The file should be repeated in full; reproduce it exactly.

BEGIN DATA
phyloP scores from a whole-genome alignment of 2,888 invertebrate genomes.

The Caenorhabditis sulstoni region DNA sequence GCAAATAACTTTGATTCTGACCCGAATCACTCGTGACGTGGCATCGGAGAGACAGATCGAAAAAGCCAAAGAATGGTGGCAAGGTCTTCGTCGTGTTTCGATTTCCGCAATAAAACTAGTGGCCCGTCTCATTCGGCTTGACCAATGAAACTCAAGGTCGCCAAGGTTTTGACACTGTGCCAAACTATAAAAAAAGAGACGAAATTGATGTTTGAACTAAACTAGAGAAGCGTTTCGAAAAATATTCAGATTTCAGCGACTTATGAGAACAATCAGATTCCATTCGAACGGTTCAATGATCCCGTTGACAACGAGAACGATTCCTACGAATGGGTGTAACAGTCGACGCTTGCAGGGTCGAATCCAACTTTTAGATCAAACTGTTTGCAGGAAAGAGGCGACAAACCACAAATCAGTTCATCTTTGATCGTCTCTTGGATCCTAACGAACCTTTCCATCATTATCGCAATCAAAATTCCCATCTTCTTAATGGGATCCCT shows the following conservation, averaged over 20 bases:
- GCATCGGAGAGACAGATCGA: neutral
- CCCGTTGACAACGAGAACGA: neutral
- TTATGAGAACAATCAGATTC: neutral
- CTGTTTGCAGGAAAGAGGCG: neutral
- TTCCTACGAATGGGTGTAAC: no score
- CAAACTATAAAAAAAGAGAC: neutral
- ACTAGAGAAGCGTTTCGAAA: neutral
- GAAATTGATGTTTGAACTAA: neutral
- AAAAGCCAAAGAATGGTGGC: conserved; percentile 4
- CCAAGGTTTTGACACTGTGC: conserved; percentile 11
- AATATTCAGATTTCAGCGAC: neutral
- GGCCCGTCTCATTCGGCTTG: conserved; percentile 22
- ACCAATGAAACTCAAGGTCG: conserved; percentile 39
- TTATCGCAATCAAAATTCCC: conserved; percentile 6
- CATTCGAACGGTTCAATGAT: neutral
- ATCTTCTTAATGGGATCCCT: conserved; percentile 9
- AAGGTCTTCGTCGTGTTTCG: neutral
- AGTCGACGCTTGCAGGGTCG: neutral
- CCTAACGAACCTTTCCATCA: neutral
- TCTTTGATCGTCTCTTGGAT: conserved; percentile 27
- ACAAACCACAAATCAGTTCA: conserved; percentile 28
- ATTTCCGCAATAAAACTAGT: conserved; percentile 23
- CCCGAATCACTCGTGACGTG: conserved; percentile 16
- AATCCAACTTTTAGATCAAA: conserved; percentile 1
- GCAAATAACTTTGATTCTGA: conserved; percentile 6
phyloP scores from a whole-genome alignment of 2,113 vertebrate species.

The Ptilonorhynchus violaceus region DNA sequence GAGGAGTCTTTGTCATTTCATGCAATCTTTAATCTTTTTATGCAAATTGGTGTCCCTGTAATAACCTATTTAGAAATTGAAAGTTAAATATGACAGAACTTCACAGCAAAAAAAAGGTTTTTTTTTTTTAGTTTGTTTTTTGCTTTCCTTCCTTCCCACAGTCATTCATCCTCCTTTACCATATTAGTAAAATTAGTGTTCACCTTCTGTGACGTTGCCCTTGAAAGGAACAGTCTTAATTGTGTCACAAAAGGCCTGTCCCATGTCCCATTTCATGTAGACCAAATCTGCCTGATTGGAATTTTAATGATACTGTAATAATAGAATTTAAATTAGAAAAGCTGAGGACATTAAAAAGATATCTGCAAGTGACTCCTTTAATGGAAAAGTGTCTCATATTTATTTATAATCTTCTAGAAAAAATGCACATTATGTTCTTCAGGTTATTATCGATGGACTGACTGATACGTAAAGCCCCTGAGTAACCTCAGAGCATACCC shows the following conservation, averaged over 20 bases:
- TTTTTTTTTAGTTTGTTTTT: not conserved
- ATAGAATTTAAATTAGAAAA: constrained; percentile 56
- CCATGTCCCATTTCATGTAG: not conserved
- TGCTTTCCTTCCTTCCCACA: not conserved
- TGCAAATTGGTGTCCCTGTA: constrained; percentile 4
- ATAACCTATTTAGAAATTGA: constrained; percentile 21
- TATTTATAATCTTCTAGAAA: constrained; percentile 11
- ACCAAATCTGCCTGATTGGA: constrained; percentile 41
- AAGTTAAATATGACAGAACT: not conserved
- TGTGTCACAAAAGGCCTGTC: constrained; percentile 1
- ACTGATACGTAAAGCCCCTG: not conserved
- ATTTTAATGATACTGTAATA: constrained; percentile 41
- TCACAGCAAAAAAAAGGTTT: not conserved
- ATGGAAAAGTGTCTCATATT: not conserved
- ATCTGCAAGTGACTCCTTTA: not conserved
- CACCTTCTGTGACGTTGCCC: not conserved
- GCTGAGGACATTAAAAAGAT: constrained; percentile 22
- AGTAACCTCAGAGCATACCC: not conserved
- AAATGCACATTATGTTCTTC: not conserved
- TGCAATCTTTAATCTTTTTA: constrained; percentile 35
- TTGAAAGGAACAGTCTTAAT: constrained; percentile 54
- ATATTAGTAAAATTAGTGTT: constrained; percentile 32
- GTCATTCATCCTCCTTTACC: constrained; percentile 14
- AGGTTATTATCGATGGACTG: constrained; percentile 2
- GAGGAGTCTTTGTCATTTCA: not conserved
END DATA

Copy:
phyloP scores from a whole-genome alignment of 2,888 invertebrate genomes.

The Caenorhabditis sulstoni region DNA sequence GCAAATAACTTTGATTCTGACCCGAATCACTCGTGACGTGGCATCGGAGAGACAGATCGAAAAAGCCAAAGAATGGTGGCAAGGTCTTCGTCGTGTTTCGATTTCCGCAATAAAACTAGTGGCCCGTCTCATTCGGCTTGACCAATGAAACTCAAGGTCGCCAAGGTTTTGACACTGTGCCAAACTATAAAAAAAGAGACGAAATTGATGTTTGAACTAAACTAGAGAAGCGTTTCGAAAAATATTCAGATTTCAGCGACTTATGAGAACAATCAGATTCCATTCGAACGGTTCAATGATCCCGTTGACAACGAGAACGATTCCTACGAATGGGTGTAACAGTCGACGCTTGCAGGGTCGAATCCAACTTTTAGATCAAACTGTTTGCAGGAAAGAGGCGACAAACCACAAATCAGTTCATCTTTGATCGTCTCTTGGATCCTAACGAACCTTTCCATCATTATCGCAATCAAAATTCCCATCTTCTTAATGGGATCCCT shows the following conservation, averaged over 20 bases:
- GCATCGGAGAGACAGATCGA: neutral
- CCCGTTGACAACGAGAACGA: neutral
- TTATGAGAACAATCAGATTC: neutral
- CTGTTTGCAGGAAAGAGGCG: neutral
- TTCCTACGAATGGGTGTAAC: no score
- CAAACTATAAAAAAAGAGAC: neutral
- ACTAGAGAAGCGTTTCGAAA: neutral
- GAAATTGATGTTTGAACTAA: neutral
- AAAAGCCAAAGAATGGTGGC: conserved; percentile 4
- CCAAGGTTTTGACACTGTGC: conserved; percentile 11
- AATATTCAGATTTCAGCGAC: neutral
- GGCCCGTCTCATTCGGCTTG: conserved; percentile 22
- ACCAATGAAACTCAAGGTCG: conserved; percentile 39
- TTATCGCAATCAAAATTCCC: conserved; percentile 6
- CATTCGAACGGTTCAATGAT: neutral
- ATCTTCTTAATGGGATCCCT: conserved; percentile 9
- AAGGTCTTCGTCGTGTTTCG: neutral
- AGTCGACGCTTGCAGGGTCG: neutral
- CCTAACGAACCTTTCCATCA: neutral
- TCTTTGATCGTCTCTTGGAT: conserved; percentile 27
- ACAAACCACAAATCAGTTCA: conserved; percentile 28
- ATTTCCGCAATAAAACTAGT: conserved; percentile 23
- CCCGAATCACTCGTGACGTG: conserved; percentile 16
- AATCCAACTTTTAGATCAAA: conserved; percentile 1
- GCAAATAACTTTGATTCTGA: conserved; percentile 6
phyloP scores from a whole-genome alignment of 2,113 vertebrate species.

The Ptilonorhynchus violaceus region DNA sequence GAGGAGTCTTTGTCATTTCATGCAATCTTTAATCTTTTTATGCAAATTGGTGTCCCTGTAATAACCTATTTAGAAATTGAAAGTTAAATATGACAGAACTTCACAGCAAAAAAAAGGTTTTTTTTTTTTAGTTTGTTTTTTGCTTTCCTTCCTTCCCACAGTCATTCATCCTCCTTTACCATATTAGTAAAATTAGTGTTCACCTTCTGTGACGTTGCCCTTGAAAGGAACAGTCTTAATTGTGTCACAAAAGGCCTGTCCCATGTCCCATTTCATGTAGACCAAATCTGCCTGATTGGAATTTTAATGATACTGTAATAATAGAATTTAAATTAGAAAAGCTGAGGACATTAAAAAGATATCTGCAAGTGACTCCTTTAATGGAAAAGTGTCTCATATTTATTTATAATCTTCTAGAAAAAATGCACATTATGTTCTTCAGGTTATTATCGATGGACTGACTGATACGTAAAGCCCCTGAGTAACCTCAGAGCATACCC shows the following conservation, averaged over 20 bases:
- TTTTTTTTTAGTTTGTTTTT: not conserved
- ATAGAATTTAAATTAGAAAA: constrained; percentile 56
- CCATGTCCCATTTCATGTAG: not conserved
- TGCTTTCCTTCCTTCCCACA: not conserved
- TGCAAATTGGTGTCCCTGTA: constrained; percentile 4
- ATAACCTATTTAGAAATTGA: constrained; percentile 21
- TATTTATAATCTTCTAGAAA: constrained; percentile 11
- ACCAAATCTGCCTGATTGGA: constrained; percentile 41
- AAGTTAAATATGACAGAACT: not conserved
- TGTGTCACAAAAGGCCTGTC: constrained; percentile 1
- ACTGATACGTAAAGCCCCTG: not conserved
- ATTTTAATGATACTGTAATA: constrained; percentile 41
- TCACAGCAAAAAAAAGGTTT: not conserved
- ATGGAAAAGTGTCTCATATT: not conserved
- ATCTGCAAGTGACTCCTTTA: not conserved
- CACCTTCTGTGACGTTGCCC: not conserved
- GCTGAGGACATTAAAAAGAT: constrained; percentile 22
- AGTAACCTCAGAGCATACCC: not conserved
- AAATGCACATTATGTTCTTC: not conserved
- TGCAATCTTTAATCTTTTTA: constrained; percentile 35
- TTGAAAGGAACAGTCTTAAT: constrained; percentile 54
- ATATTAGTAAAATTAGTGTT: constrained; percentile 32
- GTCATTCATCCTCCTTTACC: constrained; percentile 14
- AGGTTATTATCGATGGACTG: constrained; percentile 2
- GAGGAGTCTTTGTCATTTCA: not conserved